Monday, August 6, 2012

Saturday Breakfast: Mashed Potato Pancakes

Ours weren't quite as fluffy as we expected them to be, but then I realized that 'somebody' (ahem, me) only beat the egg whites to 'soft' instead of 'stiff' peaks. Still, they tasted marvelous.

Who says you can't go home again? Taste memories are sometimes hard to recreate because what you remember tasting can be tied up with other kinds of memories: time, places, and people can all affect how you remember taste. Lynn, my co-cooking compatriot wanted to recreate the potato pancakes of her childhood from (long closed) "Farmer John's Pancake House" in Bakersfield, CA, formerly located at the corner of Union Ave and Golden State Hwy (Route 99). "Farmer John's" was a roadside diner and any of us who grew up in the U.S. prior to the 1970's can remember them well. They still exist, but largely they have disappeared, some have become regional chains and a very few are national or global chains.

Photos are reproduced with kind permission by Roadside Peek

These weren't the kind of potato pancakes like latkes that start off with shredded potatoes but American-style pancakes made with leftover mashed potatoes.

We modified the recipe from Aroostook on in that we did not add the sugar and added about 1 1/2 tablespoons of finely minced shallot. That amount of shallot was perfect - just a hint that didn't overwhelm.

Whether an exact re-creation or not, Lynn loved (as did I) how these turned out.


Adapted from: Aroostook on Food .com
Makes  approximately 12 pancakes (1/4 cup batter for each pancake)

  • 1 cup mashed potatoes - leftovers are preferred.
  • 2 eggs at room temperature, separated (see note below the instructions on beating egg whites)
  • 1 1/2 tablespoons finely minced shallot
  • 1 1/4 cups whole milk
  • 2 tablespoons butter, melted and cooled
  • 1 cup unbleached all-purpose flour
  • 2 teaspoons baking powder
  • 1/2 teaspoon salt
  • Butter for the pan
  • Your topping of choice. We used maple syrup. The real stuff, otherwise it's not maple syrup, right?
  • Beat the egg yolks, the mashed potato, shallots, milk and butter. Sift the flour with the baking powder and salt. Combine the wet and dry ingredients and combine but do not over mix. Heat a griddle on low heat.
  • Beat the room-temperature egg whites until stiff peaks form. Turn the  heat on the griddle up to medium. Fold 1/3 of the egg whites into the batter. Fold the remainder of the beaten whites into the batter and fold until just combined and there are no streaks of egg white.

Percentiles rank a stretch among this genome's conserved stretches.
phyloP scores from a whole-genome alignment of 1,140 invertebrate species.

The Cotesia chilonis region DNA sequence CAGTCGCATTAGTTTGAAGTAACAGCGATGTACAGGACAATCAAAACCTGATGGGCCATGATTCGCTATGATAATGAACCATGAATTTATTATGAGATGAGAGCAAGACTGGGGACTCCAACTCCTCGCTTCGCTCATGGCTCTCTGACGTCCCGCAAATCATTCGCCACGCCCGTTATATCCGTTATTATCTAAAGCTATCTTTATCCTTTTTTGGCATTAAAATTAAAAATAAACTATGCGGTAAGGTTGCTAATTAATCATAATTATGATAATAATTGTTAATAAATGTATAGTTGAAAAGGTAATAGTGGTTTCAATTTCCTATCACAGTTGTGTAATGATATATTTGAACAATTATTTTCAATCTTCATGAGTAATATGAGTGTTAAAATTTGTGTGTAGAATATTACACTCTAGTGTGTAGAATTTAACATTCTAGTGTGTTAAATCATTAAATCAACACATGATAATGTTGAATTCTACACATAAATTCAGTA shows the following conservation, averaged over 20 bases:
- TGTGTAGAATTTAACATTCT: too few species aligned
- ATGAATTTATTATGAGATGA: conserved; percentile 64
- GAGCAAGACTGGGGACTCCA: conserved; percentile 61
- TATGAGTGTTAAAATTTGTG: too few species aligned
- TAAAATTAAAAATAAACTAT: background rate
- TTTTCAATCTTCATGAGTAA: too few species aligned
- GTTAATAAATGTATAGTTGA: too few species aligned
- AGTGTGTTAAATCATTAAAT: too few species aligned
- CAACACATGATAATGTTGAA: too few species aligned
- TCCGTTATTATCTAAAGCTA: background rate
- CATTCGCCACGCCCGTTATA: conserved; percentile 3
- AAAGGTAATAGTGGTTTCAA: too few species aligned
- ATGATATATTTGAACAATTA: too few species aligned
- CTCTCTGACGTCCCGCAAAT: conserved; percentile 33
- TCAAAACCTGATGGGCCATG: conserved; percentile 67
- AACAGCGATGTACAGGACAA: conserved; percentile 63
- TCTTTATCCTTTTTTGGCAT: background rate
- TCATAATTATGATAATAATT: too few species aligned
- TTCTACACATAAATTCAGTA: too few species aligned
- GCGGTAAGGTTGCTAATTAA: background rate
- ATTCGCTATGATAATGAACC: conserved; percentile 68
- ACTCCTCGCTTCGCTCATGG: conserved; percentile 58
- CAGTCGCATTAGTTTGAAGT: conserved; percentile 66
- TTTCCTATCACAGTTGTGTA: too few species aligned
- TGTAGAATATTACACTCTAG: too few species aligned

• The amount of butter you'll need for the griddle depends on your griddle size. Our griddle could cook 3 pancakes (a scant 1/4 cup of batter for each pancake) and we added 2 teaspoons of butter for the first batch - and none thereafter. 
  • Cook the pancakes on the first side until the top shows bubbles and the edges start to look a little dry. At that point lift up the edge and peek. Turn when they're golden brown and cook on the second side until they're golden brown - about a couple of minutes. 
  • Serve as they're ready with the toppings of your choice. If you're cooking for a crowd, place an oven-proof platter in a very low oven (180 F) and place the finished pancakes on the platter until you're ready to serve.
  • Prepare the egg whites right before you're ready to use them
  • Your bowl and whisk (or electric beater) should be clean, completely dry and free of any grease. Even a tiny spot of oil or egg yolk will cause the process to fail.
  • Fresh eggs are best.
  • It's easier to separate eggs while they're cold, but you want your whites at room temperature when you beat them - about 30 minutes will do.
  • The safest way to separate your eggs is to have three bowls: two small-ish and one larger bowl (the one in which you'll beat the whites). Crack an egg into the first bowl. Separate the egg in your hand placing the yolk in bowl #2 and pouring the white into bowl #3 (the egg white beating bowl). Repeat. This way if a yolk breaks, you've only lost one egg.
  • Start out on low speed (if using an electric beater) to help break up the whites for a few seconds and then move the speed up to medium-high.
  • Once you've started, don't stop - this may destabilize the mixture.
  • "Soft Peaks":  When you lift your whisk or beater out of the bowl, the peaks flop over.
  • "Stiff Peaks":  When you lift your whisk or beater out of the bowl, the peaks stand up straight.

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